“When you consider how immensely Bavaria profited from this art, you realise how disproportional the Bavarian reaction to the looted art problem is,” says Dr Fuhrmeister. “There is an attitude here that Bavaria is super and that the Nazis were Prussian, so it’s Berlin’s responsibility to research and compensate for that era.”
Bavaria’s own Nazi legacy pops up as regularly as Banquo’s ghost in historical debates, such as in the long-running debate over what to do with Hitler’s Mein Kampf.
After the dictator killed himself in 1945, copyright in his political tract and other writings was transferred to the Bavarian state. As rights-holder, Bavaria has kept all works out of circulation in Germany, suing anyone who breached their copyright by reprinting from Mein Kampf.
When the copyright expires next year, however, 70 years after the author’s death, the works enter the public domain and anyone – including neo-Nazi groups – can publish their own editions of the most notorious German book ever.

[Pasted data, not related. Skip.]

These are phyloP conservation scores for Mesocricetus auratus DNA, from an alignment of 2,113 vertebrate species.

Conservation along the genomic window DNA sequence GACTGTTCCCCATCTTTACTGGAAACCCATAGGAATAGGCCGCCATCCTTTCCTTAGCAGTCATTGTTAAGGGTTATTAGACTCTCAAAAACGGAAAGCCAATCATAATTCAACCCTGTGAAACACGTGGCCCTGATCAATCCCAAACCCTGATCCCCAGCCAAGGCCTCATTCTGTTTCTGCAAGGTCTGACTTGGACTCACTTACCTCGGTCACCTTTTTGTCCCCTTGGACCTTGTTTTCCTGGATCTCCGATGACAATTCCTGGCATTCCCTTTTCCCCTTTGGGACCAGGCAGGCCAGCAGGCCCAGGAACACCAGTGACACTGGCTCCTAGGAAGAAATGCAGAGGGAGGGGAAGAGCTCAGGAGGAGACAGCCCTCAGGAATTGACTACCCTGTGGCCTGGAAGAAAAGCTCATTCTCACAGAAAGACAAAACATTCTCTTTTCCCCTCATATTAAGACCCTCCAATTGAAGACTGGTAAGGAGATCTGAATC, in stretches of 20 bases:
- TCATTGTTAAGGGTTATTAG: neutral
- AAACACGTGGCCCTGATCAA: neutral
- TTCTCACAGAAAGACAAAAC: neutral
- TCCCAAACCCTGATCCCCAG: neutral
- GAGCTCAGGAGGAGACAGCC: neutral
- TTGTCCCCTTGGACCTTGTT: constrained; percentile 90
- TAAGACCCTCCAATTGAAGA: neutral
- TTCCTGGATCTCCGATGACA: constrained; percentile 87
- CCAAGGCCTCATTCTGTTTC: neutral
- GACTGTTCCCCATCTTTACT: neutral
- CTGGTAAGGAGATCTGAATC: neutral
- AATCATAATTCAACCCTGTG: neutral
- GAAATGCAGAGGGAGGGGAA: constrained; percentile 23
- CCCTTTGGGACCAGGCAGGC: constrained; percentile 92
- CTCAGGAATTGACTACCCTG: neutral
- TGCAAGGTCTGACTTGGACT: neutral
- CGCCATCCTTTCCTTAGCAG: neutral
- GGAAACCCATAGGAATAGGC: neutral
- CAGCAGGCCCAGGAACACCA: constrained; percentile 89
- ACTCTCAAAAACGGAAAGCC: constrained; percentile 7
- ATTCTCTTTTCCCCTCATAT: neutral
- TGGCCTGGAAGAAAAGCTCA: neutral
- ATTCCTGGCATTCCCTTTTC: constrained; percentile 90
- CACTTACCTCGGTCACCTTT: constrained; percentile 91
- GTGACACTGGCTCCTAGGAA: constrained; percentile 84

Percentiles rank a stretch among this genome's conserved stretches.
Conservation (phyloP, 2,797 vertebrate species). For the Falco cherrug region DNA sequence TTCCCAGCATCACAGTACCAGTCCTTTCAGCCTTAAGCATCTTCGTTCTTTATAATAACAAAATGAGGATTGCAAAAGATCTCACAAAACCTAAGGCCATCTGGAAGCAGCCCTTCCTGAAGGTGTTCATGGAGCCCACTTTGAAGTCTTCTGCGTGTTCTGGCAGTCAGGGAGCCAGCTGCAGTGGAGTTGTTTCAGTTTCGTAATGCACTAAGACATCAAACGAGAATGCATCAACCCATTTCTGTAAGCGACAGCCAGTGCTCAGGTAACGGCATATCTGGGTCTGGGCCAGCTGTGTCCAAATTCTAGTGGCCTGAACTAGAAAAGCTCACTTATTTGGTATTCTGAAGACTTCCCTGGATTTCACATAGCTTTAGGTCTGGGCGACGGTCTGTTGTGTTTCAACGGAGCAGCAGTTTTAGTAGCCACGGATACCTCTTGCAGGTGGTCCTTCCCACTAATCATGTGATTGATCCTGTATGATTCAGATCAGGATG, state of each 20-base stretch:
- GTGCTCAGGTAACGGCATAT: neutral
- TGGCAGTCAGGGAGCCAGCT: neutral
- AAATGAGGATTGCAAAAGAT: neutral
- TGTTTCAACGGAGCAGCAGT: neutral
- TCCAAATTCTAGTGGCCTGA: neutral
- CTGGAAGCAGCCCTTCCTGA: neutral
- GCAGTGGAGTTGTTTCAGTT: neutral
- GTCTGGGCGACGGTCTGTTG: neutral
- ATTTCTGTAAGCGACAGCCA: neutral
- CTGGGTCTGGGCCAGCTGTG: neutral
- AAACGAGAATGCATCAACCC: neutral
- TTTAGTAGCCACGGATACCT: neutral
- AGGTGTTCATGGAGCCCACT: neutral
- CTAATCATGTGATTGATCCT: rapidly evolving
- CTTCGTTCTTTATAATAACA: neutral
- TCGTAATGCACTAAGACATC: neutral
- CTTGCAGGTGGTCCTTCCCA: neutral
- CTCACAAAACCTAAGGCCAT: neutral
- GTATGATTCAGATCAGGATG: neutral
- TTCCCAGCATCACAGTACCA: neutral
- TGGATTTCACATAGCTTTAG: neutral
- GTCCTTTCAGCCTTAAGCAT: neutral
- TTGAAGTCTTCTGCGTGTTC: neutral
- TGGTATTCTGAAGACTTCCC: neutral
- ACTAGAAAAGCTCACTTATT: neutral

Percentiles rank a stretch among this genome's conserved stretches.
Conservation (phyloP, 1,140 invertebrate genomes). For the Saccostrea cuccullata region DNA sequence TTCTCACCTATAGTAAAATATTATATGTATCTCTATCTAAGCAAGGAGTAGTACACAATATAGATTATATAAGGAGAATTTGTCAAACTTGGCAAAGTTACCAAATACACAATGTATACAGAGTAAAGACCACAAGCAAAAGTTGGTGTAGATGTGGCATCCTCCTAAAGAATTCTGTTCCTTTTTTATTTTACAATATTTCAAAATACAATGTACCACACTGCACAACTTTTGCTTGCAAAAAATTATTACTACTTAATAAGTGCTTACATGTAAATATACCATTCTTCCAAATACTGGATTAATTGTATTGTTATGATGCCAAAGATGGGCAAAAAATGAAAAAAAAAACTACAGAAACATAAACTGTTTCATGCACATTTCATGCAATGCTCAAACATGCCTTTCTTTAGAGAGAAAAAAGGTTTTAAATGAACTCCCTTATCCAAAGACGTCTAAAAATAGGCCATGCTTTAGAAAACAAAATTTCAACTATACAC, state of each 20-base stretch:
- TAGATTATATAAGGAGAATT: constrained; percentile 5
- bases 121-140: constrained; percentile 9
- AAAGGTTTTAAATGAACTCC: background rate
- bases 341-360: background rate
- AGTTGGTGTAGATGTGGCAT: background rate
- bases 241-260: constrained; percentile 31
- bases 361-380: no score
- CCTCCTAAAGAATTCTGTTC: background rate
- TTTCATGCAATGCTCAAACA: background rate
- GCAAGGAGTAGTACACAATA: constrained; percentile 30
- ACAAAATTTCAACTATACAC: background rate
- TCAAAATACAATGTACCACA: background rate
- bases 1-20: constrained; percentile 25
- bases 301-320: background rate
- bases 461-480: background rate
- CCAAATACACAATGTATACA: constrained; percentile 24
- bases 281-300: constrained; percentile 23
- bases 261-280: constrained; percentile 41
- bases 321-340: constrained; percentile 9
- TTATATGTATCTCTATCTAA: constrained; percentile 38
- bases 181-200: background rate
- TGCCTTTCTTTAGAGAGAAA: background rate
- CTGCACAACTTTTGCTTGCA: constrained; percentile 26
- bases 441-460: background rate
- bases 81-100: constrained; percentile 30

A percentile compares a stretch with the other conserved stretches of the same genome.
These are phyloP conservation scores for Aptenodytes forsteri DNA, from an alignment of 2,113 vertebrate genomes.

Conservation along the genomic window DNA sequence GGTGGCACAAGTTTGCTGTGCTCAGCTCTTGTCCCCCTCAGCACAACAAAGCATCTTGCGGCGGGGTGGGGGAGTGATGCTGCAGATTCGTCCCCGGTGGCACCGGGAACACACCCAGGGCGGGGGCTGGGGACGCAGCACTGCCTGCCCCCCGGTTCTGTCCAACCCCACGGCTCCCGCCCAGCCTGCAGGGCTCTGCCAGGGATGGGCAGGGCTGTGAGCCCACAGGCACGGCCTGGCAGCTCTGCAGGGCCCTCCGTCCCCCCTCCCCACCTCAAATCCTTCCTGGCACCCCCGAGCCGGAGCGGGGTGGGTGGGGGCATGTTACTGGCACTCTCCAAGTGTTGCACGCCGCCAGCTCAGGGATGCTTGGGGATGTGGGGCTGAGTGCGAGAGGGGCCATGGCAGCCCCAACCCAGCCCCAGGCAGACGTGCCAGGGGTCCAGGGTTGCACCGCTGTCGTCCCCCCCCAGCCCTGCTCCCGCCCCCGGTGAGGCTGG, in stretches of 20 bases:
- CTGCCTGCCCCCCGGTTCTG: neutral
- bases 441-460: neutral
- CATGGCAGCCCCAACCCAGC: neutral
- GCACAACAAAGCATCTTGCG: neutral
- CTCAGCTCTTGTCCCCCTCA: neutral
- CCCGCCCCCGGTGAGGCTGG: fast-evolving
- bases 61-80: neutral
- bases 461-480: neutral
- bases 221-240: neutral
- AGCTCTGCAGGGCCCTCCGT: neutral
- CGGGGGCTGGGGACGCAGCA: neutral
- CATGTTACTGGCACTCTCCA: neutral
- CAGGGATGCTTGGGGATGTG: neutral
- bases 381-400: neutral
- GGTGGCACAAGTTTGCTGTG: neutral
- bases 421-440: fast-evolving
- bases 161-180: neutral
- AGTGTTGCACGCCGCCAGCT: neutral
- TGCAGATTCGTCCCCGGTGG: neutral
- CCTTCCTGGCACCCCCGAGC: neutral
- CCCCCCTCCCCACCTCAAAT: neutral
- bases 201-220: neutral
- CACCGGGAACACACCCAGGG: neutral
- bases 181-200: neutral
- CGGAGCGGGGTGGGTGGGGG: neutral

Hitler back in print
With this deadline looming, the Bavarian government announced it would lift its Mein Kampf moratorium to co-finance a critical edition, contextualised by historians at Munich’s respected Institute for Contemporary History (IfZ). When the first “Bavaria republishes Hitler” headlines appeared, however, the state government performed a U-turn and revoked its financing, citing the concerns of Holocaust survivors and other victims of the Third Reich.
Dr Christian Hartmann, the IfZ historian heading the project, says it will continue regardless, but his eight-member team are working around – and against – the clock to dissect Hitler’s tract line by line and publish in time.
“Mein Kampf has been given the mystique of a Harry Potter enchanted chalice, as if evil will come into the world simply by reading it,” he says. “I see it similar to an unexploded wartime bomb: we have to carefully remove the fuse to make it safe, then put the bomb on display.”